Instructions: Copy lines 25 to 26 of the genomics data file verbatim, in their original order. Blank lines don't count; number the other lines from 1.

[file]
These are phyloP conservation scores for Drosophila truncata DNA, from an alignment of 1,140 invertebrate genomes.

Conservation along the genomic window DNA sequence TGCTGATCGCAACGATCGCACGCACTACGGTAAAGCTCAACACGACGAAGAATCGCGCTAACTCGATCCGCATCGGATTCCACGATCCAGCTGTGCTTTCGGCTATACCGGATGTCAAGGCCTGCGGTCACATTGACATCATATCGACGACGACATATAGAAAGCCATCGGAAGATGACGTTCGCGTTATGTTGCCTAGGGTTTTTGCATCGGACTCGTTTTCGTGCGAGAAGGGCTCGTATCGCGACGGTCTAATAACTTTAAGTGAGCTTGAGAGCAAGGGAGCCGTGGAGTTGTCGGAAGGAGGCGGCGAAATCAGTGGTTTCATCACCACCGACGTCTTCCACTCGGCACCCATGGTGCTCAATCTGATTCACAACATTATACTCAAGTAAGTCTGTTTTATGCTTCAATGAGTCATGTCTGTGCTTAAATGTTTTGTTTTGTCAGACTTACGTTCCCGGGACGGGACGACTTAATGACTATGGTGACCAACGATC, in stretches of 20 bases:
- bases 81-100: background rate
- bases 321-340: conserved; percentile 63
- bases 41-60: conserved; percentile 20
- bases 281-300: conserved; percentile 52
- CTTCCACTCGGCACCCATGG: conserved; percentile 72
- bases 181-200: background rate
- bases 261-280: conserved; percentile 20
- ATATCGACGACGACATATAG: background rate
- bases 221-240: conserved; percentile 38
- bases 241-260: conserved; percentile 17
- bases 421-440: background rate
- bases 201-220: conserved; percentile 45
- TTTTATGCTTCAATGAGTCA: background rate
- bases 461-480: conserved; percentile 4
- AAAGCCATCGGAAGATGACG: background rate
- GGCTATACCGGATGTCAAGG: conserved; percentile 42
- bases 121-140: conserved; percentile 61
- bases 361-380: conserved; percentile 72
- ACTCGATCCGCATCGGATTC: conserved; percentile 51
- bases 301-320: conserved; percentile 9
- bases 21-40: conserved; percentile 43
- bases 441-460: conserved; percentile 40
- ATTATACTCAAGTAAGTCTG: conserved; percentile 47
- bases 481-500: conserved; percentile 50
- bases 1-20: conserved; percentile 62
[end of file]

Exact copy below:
- ATTATACTCAAGTAAGTCTG: conserved; percentile 47
- bases 481-500: conserved; percentile 50